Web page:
# Everyone can be above average

All it requires is some selection bias

There were quite a few teachers during my time at IIT Madras who were rumoured to have said the line “I want everyone in class to be above average”. Some people credit a professor of mathematics for saying this. At other times, the quote is ascribed to a lecturer of Engineering Drawing. In the last 20 years I’m sure even some statistics professors would have been credited with this line.

The absurdity in the line is clear. By definition, everyone cannot be above average. The average is a measure of central tendency. However you define it (arithmetic mean, geometric mean, harmonic mean, median, mode), the average is by definition a “central value”, meaning you will have numbers both above and below it. In the worst case (assuming you are using a mode or median for a highly skewed distribution), there will be a large number of data points EQUAL to the average. Everyone cannot be above (strictly greater than) average.

However, based on some recent incidents, I figured out a way in which everyone can actually be above average. All it takes is some kind of selection bias. Basically you need to be clever in terms of how you count – both when you calculate the average and when you define the “everyone”.

Take one example – you have an exam you need to pass to go from Grade 1 to Grade 2. Let’s say the class average (let’s use the simple mean here) is 41, and you need to have scored at least 40 to pass. Let’s also assume that nobody has scored exactly 40 or 41.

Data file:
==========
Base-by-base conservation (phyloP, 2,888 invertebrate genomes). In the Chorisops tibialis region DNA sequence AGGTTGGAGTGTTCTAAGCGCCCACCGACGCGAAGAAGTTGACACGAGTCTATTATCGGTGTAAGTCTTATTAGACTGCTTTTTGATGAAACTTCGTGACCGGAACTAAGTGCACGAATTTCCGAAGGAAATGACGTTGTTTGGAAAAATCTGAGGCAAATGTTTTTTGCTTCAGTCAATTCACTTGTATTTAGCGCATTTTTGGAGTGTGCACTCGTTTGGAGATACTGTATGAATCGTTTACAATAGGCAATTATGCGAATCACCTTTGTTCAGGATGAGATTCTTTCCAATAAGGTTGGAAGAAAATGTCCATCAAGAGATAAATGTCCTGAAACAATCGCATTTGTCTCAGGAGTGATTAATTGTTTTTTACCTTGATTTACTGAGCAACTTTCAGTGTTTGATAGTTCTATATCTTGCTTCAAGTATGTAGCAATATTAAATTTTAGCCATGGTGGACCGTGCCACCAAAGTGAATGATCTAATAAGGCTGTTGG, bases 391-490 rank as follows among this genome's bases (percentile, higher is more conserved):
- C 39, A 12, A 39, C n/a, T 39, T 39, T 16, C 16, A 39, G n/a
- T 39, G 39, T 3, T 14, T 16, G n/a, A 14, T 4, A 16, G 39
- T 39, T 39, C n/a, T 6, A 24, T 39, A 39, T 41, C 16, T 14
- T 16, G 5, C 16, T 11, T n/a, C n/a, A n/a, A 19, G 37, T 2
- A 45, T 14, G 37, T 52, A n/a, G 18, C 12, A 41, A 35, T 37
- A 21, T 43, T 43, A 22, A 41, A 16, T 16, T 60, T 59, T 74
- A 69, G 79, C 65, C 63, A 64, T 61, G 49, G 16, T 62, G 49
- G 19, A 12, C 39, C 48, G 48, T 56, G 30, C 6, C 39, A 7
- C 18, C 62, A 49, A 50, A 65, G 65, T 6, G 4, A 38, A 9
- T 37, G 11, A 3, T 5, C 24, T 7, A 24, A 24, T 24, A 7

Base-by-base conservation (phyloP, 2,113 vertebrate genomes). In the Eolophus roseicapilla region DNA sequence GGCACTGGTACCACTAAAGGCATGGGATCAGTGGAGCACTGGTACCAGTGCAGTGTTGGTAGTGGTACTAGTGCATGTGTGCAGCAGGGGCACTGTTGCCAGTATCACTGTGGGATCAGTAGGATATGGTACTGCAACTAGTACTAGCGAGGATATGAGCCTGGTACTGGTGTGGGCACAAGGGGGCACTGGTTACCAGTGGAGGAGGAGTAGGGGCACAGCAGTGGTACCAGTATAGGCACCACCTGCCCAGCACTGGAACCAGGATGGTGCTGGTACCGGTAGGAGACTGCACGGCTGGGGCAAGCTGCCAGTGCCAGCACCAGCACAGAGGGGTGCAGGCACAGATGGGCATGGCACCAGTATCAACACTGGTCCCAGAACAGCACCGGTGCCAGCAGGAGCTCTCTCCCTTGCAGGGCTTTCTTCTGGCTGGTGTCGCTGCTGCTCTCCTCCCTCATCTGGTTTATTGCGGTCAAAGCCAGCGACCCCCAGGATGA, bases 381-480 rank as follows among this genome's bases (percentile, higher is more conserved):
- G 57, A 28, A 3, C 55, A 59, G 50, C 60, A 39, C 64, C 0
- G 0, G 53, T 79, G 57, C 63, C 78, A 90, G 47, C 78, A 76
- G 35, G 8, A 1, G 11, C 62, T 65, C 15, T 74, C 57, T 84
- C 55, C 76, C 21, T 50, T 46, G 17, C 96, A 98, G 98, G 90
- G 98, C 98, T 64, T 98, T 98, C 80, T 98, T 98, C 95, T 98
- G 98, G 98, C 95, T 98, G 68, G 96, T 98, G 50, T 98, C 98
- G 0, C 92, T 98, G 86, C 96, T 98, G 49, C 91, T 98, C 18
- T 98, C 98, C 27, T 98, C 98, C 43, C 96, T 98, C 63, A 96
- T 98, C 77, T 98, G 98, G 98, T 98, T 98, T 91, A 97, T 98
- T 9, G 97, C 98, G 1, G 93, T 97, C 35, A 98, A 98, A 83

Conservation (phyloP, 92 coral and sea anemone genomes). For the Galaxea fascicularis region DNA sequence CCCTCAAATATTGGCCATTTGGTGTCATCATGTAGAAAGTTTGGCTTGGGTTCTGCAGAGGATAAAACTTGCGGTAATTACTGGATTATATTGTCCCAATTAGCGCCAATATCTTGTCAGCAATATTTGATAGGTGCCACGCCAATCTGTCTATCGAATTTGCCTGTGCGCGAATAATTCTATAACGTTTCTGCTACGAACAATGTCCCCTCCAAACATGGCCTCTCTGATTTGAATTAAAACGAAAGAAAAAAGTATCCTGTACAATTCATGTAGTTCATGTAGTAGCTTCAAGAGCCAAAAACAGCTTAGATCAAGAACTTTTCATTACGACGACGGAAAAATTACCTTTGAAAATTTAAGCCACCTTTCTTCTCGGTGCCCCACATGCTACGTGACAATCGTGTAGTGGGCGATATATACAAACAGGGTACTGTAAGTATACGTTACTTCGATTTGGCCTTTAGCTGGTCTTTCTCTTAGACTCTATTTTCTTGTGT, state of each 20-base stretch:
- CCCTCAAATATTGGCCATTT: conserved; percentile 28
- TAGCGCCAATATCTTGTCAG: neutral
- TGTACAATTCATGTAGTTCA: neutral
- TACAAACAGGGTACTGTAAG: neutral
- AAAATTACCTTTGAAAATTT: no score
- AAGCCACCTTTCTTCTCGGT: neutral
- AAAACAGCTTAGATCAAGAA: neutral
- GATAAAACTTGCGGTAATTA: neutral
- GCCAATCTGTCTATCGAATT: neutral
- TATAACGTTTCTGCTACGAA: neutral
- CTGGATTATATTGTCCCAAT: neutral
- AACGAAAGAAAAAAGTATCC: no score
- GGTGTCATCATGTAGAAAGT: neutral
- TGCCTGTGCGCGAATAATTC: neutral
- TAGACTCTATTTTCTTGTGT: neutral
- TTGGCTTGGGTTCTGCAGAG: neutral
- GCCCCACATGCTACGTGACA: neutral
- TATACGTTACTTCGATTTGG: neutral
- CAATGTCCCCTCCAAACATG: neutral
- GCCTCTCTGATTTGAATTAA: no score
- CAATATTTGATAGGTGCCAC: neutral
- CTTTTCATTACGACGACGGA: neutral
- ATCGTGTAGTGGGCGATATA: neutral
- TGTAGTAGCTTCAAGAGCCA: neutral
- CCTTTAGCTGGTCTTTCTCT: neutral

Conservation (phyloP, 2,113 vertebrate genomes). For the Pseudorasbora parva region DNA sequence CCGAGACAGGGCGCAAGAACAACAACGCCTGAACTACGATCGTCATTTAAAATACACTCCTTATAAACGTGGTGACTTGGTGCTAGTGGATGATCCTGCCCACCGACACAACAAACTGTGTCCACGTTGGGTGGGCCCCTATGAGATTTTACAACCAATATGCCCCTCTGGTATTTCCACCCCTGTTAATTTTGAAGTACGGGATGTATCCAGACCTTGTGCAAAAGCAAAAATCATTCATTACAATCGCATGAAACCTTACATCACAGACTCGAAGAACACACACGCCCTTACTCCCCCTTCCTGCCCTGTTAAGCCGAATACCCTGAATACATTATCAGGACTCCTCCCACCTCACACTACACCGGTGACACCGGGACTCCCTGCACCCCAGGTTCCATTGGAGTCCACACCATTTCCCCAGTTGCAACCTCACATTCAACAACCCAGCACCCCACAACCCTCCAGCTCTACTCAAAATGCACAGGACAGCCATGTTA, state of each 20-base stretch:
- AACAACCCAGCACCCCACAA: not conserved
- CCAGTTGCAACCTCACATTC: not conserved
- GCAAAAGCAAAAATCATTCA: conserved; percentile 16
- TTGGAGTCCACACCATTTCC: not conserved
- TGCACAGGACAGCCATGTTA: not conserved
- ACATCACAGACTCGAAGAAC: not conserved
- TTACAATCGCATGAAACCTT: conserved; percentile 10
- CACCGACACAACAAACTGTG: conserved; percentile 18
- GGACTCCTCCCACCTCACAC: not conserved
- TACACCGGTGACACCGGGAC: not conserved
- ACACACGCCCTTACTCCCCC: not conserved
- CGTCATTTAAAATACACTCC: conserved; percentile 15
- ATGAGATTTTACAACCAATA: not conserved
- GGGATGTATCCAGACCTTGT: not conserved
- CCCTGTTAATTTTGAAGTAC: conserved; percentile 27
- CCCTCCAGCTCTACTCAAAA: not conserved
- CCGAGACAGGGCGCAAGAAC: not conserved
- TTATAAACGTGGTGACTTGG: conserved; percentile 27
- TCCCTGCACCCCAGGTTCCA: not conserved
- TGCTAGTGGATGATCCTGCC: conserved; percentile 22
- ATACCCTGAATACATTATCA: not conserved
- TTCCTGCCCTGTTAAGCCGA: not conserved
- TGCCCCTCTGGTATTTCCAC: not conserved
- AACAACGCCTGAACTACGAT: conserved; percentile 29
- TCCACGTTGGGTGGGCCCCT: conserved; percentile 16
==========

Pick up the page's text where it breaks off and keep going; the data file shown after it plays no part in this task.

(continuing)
Now, if you come back next month and look at the exam scores of all the Grade 2 students, you will find that all of them would have scored strictly more than 41 – the old “average”. In other words, since the below average students are no longer part of the sample (since they have “not passed”), everyone left is above average! The below average set has simply been eliminated!

Another way is simple relative grading. Let’s say there are 3 sections in the class. Telling one section that “everyone should be above average” is fairly legit – all it says is that this particular section should outperform the others so significantly that everyone in this section will be above the average defined by all sections!

It is easier to do in code – using some statistical packages, as long as you slip in a few missing values into your dataset, you will find that the average is meaningless, and when you ask your software for how many are above average, the program defaults can mean that everyone can be classified as “above average” (even the ones with missing values).

I must have recommended this a few times already, but Darrell Huff’s 1954 book How to Lie With Statistics remains a masterpiece.